Bravo! Well done. To me this is essentially a ‘perfect’ fit. What could be considered a little off? Everything lays flat, no visible leg outline and the pant legs are ‘sitting on a seam’ all the way down. I am still searching for this pant fit for my body type (I still struggle with off-the-rack in the thigh area after >6 months out of the gym). I am simply going to make the shift to made-to-measure because until retail patterns start changing on a grand scale (which they probably enough due to averages) I will never be fully satisfied with the overall fit on me, especially in the mentioned thigh area.

      The pocket flair thing- interesting to note that at least one brand (Suitsupply) will always have a bit of pocket flair because they craft the pockets using a bit more material than the distance between two seems at which they are attached (to allow easier access to one’s pockets).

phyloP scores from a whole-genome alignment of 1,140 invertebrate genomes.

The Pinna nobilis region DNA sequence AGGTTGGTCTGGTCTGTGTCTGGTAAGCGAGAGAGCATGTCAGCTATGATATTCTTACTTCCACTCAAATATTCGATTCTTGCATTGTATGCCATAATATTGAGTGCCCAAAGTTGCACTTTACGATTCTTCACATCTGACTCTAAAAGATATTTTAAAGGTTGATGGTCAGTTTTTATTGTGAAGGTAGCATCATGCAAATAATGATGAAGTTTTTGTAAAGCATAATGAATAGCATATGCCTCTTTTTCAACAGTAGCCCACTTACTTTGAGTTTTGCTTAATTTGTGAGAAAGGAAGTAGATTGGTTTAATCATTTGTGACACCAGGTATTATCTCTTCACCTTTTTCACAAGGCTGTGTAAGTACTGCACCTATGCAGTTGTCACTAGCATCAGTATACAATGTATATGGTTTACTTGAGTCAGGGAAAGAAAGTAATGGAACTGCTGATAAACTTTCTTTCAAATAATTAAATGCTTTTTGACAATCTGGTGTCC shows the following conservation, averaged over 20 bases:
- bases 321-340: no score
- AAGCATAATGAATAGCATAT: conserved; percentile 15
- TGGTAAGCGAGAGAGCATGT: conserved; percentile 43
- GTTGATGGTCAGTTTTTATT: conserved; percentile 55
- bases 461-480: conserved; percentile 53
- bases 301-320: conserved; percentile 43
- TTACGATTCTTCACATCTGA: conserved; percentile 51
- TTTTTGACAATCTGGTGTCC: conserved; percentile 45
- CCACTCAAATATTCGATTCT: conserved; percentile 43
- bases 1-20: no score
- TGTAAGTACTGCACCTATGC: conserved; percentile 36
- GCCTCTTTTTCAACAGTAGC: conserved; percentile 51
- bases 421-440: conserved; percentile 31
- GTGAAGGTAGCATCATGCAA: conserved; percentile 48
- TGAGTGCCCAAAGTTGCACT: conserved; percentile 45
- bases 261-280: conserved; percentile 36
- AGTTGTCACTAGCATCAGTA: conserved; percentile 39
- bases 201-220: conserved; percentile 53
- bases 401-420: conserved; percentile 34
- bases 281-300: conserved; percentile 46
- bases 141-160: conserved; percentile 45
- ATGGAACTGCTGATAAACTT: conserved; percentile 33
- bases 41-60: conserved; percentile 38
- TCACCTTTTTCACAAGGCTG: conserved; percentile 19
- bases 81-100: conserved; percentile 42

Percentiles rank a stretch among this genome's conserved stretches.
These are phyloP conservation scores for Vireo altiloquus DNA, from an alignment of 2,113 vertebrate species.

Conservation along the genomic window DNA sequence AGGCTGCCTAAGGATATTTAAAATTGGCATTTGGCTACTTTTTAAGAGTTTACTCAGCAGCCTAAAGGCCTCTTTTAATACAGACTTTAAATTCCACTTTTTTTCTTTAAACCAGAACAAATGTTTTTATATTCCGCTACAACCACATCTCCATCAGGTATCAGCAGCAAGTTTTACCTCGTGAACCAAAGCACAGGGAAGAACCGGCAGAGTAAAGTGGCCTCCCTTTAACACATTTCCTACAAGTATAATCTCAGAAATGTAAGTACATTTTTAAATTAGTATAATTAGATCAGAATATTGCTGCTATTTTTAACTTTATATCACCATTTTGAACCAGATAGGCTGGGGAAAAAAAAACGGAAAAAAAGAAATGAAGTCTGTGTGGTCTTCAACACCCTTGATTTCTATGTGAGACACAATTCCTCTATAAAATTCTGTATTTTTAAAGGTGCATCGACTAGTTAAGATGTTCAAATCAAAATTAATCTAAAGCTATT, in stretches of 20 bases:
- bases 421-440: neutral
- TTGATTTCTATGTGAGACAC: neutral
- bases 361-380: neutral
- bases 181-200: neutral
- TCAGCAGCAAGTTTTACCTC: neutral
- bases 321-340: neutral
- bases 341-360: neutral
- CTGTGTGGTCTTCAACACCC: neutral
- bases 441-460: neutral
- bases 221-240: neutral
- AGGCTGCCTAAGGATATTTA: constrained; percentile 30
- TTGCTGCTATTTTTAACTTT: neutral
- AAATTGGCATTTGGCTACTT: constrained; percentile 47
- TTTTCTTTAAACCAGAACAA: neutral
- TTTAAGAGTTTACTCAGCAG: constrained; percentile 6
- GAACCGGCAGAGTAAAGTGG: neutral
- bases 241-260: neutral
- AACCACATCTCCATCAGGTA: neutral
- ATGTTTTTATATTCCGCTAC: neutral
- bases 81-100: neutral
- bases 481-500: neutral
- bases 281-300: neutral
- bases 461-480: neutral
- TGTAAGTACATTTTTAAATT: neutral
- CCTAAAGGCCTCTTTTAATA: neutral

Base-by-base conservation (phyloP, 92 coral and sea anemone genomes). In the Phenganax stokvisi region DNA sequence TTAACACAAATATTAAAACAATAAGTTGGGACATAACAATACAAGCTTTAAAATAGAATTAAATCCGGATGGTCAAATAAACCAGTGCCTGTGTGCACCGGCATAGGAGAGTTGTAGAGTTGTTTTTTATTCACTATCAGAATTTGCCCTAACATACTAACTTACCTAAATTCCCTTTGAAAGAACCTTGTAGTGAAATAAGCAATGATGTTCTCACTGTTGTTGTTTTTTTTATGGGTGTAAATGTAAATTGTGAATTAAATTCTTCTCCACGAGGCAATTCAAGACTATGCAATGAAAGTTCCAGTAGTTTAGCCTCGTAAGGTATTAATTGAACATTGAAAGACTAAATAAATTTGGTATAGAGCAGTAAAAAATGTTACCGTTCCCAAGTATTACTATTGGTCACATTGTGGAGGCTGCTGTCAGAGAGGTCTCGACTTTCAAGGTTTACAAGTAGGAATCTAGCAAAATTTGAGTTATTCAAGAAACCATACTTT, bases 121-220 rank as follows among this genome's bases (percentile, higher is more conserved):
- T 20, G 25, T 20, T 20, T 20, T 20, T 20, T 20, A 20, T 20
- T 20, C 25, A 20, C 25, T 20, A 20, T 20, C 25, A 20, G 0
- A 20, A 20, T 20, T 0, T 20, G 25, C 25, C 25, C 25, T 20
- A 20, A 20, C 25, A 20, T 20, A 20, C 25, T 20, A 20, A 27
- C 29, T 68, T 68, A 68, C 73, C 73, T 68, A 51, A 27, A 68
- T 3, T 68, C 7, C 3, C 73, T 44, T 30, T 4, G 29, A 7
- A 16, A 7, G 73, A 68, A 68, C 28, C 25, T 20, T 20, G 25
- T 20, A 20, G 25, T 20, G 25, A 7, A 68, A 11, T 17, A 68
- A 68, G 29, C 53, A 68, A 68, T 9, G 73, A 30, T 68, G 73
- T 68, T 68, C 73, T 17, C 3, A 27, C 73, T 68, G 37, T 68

• AdamE

        I have the same issue with most OTR in the thigh & calf areas… I have a hard time finding pants that fit in the waist, seat and thigh/calf areas. I can usually find OTR that fits 1-2 of them, but not all… Custom MTM can certainly help alleviate that issue, providing they actually take measurements both at the thigh and the calf…
        Hopefully we’ll see more OTR trouser options with military hems (hemmed on an angle). For suit trousers or even separates, it’s really my preferred way to go… (balances looking like a no break shrunken suit with looking like a congressman, or 70% of male celebrities at an awards show, with accordion puddles on your shoes).